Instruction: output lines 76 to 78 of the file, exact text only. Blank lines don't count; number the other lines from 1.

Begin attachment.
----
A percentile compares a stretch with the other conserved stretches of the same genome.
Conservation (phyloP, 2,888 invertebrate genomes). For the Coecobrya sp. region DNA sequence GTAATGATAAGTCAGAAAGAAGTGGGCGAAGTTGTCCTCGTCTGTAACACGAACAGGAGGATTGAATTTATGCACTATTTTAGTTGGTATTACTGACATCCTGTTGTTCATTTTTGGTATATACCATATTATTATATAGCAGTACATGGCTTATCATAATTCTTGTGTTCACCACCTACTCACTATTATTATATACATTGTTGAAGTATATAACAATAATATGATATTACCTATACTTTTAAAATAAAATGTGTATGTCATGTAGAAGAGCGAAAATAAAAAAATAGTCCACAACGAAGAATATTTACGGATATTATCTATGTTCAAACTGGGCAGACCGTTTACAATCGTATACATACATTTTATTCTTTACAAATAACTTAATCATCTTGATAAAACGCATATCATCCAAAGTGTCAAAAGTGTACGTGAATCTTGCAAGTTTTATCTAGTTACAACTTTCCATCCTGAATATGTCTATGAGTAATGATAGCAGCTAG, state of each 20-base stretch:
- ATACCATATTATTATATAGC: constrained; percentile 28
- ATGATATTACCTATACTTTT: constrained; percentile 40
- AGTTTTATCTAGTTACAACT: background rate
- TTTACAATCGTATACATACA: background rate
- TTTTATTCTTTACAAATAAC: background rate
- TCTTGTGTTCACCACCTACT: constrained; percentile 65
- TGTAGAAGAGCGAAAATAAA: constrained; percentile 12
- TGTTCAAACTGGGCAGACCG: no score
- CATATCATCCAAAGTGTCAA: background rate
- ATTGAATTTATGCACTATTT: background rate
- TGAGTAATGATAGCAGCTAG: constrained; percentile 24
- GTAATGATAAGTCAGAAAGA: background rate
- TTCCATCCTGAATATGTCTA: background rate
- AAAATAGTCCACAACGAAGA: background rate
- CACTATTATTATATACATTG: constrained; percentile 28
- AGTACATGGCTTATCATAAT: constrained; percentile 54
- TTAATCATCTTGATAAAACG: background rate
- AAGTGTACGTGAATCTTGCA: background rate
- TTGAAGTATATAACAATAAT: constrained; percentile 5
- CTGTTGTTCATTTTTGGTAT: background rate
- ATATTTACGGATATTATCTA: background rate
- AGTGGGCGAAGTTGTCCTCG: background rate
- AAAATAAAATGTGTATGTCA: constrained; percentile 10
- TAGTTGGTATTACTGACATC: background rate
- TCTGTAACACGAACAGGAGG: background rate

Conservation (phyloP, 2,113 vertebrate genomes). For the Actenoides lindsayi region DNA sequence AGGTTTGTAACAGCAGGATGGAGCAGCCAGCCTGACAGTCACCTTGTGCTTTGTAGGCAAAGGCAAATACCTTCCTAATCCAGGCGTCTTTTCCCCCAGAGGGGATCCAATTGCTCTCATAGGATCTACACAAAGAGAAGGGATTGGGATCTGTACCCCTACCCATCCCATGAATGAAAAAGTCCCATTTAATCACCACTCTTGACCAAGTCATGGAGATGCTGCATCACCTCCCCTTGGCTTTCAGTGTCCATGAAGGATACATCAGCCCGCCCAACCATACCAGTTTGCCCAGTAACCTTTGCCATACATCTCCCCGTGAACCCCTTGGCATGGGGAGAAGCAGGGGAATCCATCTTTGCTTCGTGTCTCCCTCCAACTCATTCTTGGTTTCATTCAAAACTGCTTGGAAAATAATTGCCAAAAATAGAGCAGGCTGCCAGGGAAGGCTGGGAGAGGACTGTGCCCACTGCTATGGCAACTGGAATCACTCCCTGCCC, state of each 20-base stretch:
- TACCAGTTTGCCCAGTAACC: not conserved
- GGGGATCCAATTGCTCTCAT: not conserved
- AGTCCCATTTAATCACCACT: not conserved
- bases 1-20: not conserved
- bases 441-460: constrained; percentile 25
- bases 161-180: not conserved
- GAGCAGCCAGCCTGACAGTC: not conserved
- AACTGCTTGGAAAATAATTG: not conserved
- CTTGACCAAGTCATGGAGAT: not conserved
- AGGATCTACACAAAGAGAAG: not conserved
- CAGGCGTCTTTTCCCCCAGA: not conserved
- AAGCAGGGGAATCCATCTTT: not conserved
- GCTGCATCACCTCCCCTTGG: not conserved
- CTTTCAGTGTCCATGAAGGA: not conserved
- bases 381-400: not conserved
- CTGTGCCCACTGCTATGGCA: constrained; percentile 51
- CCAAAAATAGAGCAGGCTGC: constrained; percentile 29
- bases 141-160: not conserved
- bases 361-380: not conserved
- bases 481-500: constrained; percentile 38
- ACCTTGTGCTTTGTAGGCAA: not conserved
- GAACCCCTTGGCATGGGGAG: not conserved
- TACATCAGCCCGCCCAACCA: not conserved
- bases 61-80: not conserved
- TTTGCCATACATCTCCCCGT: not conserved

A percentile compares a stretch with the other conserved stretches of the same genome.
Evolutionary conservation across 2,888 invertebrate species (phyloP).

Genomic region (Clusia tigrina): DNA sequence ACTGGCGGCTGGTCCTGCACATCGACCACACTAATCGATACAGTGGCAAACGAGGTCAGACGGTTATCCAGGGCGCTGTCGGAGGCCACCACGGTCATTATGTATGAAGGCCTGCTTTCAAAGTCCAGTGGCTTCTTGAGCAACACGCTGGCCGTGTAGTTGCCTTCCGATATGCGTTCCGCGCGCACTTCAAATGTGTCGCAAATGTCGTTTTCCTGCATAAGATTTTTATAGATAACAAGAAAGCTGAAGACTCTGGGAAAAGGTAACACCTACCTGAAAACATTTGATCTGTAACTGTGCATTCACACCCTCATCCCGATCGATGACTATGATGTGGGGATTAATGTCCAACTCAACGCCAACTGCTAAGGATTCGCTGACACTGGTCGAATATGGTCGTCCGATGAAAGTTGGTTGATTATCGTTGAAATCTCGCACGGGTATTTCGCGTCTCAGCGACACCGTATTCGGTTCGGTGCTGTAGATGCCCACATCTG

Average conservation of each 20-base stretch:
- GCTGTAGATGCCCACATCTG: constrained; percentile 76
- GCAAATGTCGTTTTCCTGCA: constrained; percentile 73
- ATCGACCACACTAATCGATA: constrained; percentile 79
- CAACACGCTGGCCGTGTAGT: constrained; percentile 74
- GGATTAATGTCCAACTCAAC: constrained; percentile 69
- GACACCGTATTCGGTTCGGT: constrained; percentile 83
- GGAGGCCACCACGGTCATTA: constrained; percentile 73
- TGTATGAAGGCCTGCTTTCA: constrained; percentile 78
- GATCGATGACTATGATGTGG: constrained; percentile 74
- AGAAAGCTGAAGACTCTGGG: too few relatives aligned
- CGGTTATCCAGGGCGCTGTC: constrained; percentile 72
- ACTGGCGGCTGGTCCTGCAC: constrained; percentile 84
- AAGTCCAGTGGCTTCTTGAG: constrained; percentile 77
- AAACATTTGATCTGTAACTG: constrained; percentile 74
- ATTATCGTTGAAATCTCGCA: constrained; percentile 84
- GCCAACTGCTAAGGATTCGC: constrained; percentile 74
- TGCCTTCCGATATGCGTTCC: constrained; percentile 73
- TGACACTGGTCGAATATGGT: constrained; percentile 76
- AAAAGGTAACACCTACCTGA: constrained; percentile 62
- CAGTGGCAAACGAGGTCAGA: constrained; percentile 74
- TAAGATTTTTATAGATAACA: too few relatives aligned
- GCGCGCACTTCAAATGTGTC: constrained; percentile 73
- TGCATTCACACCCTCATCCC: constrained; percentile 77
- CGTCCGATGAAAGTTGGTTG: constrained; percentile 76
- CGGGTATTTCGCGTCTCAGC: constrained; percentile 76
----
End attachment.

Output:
- AAAAGGTAACACCTACCTGA: constrained; percentile 62
- CAGTGGCAAACGAGGTCAGA: constrained; percentile 74
- TAAGATTTTTATAGATAACA: too few relatives aligned